I'm going to attempt to be honest here, while also attempting not to spoil anything. I feel obligated to mention the repetition of certain words and phrases. They had me rolling my eyes repeatedly. "Hell's Heaven" (!), is a phrase that nearly everyone uses to no end. It's this world's version of OMG, or "Holy shit!", I guess. One overused word was "outlaw." (I get it. These are outlaws. We're in the west, they're wanted men.) Lastly "pig-shitters." Low down and dirty are the pig shitters. I get it. EVERYONE gets it. I'm speculating that the author used these words and phrases with the aim of world-building, and perhaps they helped to accomplish that...at first. After that, they just became so repetitious and irritating that it became kind of funny. (Or that could just be me, I'm told my sense of humor is off.)

 

Speaking of that world-building-I've read that the hardcover has a map of the Trail. (Everything that happens in this book happens along the Trail itself, or in the villages and towns located on the Trail.) That map is something I would like to see and I'd also like to read more about the Trail in the future. The villains in this book were interesting and a lot of fun, and they ALL had seemed to have some history that involved the Trail. In most cases, those people and the Trail's history were more interesting than the main characters-at least for me.

 

So, again, I am torn. I loved the creativity and imagination that went into Carol's disease and the building of this western world, while I was bothered by the repetition and what felt like an anti-climactic finale. Where does that leave us? At a 3.5/5 star rating. As always, your mileage may vary and I wold love to hear your thoughts on UNBURY CAROL when you're done!

 

*Thanks to NetGalley and the publisher for the e-ARC of this book in exchange for my honest review. This is it.*

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review 2017-11-02 17:51
The Devoured by Curtis Lawson, narrated by Jason Sprenger
The Devoured - Jason Sprenger,Curtis M. Lawson,Curtis M. Lawson

 

THE DEVOURED is an insane read. Insane, I say!

 

A man leaves his wife and child to fight in the civil war. His wife, (and therefore his son, Emmett), are of native American heritage and while the man is gone, his wife becomes ill. Emmett, big for his age of 16, decides to seek out his mother's father, a Shaman, (from whom she's been estranged), to request a cure for her illness. Can she be cured? And if so, will she be cured? Lastly, what is the price for that cure? You'll have to read this to find out!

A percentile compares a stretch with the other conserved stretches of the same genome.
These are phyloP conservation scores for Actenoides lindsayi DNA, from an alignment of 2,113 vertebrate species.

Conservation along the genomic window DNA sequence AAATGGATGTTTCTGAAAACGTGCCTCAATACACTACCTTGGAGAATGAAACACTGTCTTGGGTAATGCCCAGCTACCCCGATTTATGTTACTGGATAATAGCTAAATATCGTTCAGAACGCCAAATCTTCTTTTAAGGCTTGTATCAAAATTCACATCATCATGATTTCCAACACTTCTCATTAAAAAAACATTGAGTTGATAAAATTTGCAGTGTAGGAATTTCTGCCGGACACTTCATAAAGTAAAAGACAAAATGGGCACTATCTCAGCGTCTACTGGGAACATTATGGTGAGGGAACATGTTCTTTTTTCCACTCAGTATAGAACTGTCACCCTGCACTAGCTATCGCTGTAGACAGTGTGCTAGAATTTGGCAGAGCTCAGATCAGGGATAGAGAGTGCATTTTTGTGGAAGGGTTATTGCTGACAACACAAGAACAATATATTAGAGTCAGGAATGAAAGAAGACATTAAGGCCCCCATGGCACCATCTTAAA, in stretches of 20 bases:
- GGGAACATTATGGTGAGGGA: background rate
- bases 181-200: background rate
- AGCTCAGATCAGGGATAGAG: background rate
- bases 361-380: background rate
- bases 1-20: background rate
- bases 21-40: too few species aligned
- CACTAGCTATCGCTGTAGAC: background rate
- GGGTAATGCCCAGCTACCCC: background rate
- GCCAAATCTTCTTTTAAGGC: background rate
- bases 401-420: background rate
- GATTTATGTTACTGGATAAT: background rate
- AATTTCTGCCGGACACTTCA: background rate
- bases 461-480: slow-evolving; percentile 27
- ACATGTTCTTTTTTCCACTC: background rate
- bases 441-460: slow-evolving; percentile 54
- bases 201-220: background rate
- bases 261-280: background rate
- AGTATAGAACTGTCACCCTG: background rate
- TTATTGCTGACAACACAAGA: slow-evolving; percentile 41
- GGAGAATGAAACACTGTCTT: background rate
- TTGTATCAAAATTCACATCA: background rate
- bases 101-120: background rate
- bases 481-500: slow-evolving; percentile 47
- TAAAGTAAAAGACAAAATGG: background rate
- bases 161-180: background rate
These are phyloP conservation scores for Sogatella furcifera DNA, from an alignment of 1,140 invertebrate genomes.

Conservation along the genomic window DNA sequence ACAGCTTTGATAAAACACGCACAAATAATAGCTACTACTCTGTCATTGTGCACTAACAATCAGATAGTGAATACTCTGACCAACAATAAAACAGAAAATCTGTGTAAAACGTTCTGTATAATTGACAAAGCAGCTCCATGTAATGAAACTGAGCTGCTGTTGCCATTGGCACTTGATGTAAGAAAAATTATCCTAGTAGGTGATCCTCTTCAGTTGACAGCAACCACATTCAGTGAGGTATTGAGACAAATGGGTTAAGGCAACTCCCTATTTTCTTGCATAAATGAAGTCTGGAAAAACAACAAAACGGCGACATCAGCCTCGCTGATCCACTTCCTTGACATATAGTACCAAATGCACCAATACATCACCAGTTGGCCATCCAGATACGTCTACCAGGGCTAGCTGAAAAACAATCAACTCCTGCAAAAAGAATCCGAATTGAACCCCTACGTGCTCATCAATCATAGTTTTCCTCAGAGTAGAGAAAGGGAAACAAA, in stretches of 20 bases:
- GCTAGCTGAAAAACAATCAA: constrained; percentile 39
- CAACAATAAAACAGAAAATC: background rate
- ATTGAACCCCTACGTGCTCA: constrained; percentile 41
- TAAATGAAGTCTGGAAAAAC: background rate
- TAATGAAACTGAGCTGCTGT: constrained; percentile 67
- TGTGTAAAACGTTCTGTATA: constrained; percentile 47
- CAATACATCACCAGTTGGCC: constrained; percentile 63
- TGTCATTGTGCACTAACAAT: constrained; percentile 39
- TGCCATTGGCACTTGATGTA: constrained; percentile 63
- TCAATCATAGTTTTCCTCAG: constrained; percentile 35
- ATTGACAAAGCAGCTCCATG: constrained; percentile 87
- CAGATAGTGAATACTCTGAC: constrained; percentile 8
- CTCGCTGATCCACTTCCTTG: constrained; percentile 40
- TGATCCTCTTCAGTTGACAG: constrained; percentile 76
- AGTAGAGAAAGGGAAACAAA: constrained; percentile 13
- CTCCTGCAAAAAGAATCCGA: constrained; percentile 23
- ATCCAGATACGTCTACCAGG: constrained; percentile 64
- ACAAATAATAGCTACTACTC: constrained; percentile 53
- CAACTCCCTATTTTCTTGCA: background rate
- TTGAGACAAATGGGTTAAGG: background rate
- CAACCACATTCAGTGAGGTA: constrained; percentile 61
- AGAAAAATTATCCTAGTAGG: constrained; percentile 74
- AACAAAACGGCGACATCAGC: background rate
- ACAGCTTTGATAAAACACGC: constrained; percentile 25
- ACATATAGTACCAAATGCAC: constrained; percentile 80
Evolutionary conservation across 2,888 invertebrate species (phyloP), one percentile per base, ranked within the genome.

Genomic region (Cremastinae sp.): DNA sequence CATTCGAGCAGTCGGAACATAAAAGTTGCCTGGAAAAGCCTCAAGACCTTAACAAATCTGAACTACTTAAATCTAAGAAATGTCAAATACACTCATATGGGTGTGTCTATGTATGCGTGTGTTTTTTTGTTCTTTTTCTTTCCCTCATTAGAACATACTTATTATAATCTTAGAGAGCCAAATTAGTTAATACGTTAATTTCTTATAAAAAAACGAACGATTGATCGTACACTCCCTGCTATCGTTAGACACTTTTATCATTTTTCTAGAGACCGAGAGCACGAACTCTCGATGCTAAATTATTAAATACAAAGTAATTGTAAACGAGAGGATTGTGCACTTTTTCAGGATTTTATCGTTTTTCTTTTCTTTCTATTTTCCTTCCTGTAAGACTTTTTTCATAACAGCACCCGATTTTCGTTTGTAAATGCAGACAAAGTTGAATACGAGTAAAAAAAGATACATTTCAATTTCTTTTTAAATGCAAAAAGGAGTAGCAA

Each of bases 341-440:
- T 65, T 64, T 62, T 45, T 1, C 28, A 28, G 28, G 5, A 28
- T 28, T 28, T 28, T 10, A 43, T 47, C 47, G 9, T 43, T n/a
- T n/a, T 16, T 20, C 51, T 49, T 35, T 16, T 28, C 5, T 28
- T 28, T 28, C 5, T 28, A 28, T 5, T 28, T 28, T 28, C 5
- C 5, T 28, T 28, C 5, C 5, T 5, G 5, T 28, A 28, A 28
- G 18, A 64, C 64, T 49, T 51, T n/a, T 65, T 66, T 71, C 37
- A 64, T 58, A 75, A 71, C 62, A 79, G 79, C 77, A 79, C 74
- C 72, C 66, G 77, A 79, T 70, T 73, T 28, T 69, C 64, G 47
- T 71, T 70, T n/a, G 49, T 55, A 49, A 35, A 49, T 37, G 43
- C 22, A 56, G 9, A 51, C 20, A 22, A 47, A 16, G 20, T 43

This book seems to have elements of everything. By that, I mean it has a western feel to it, along with some Norse mythology, (Thurs, giants, Utgard, at one point there was a large tree- Yggdrasil?), witches, cannibals, and I don't even know what else. You might think that there is just too much going on, but somehow Curtis Lawson pulls it all together within the framework of a man trying to save his family.

 

I especially liked the characters of the old man, (I'm not sure if he was ever named?), and his companion, a young black boy named Hank. At first, I liked Emmett, but his turn down a dark road changed that by the time it was all over.

 

It took a while for everything to gel for me, because there was a lot going on, but when it did, I was impressed by the skills on display. Lawson's knowledge of history and mythology is impressive. I was feeling slightly off balance due to all the different aspects of the tale, but I finally stopped worrying that I was missing something and just let the story sweep me along. And that it did, right up to the brick wall that is the denouement. It was just the type of ending that I love!

 

I listened to this book on audio, which was narrated by Jason Sprenger. I've never listened to his narrations before, but I thought he was excellent. His voicing of the different characters was very good, but his main voice was the BEST, reminding me of Sam Elliott at times.

 

Overall, this book was just plain FUN! A mixed up combination of genres, mythology, American history and more, I can't think of another book or author, (well, maybe Tim Curran?), that can blend such things successfully. Curtis Lawson did so, and did it in spades.

 

Highly recommended!

 

You can get your copy here: The Devoured

 

*I received a digital copy of this audiobook from the author in exchange for my honest feedback. This is it.*

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review 2017-07-11 01:16
The Dark Tower 5 by Stephen King, narrated by George Guidall
Wolves of the Calla - George Guidall,Stephen King

I'm not exactly sure why, but I enjoyed this more this time around than I did the first time.

 

I much prefer this narrator over Frank Muller. (At this end of this audio book, King himself speaks about Frank Muller and why he didn't continue narrating this series-it was due to a motorcycle accident in which he was seriously injured. (Frank is part of the reason The Haven Foundation was created. It's to help independent authors, narrators and frelancers during times of catastrophe. ) To find out more, please click here: The Haven Foundation

 

I was sorry to hear about what happened, but I'm glad to have George Guidall back as narrator and I'm looking forward to listening to the next book.

 

Whoohoo! This is my 100th book of the year!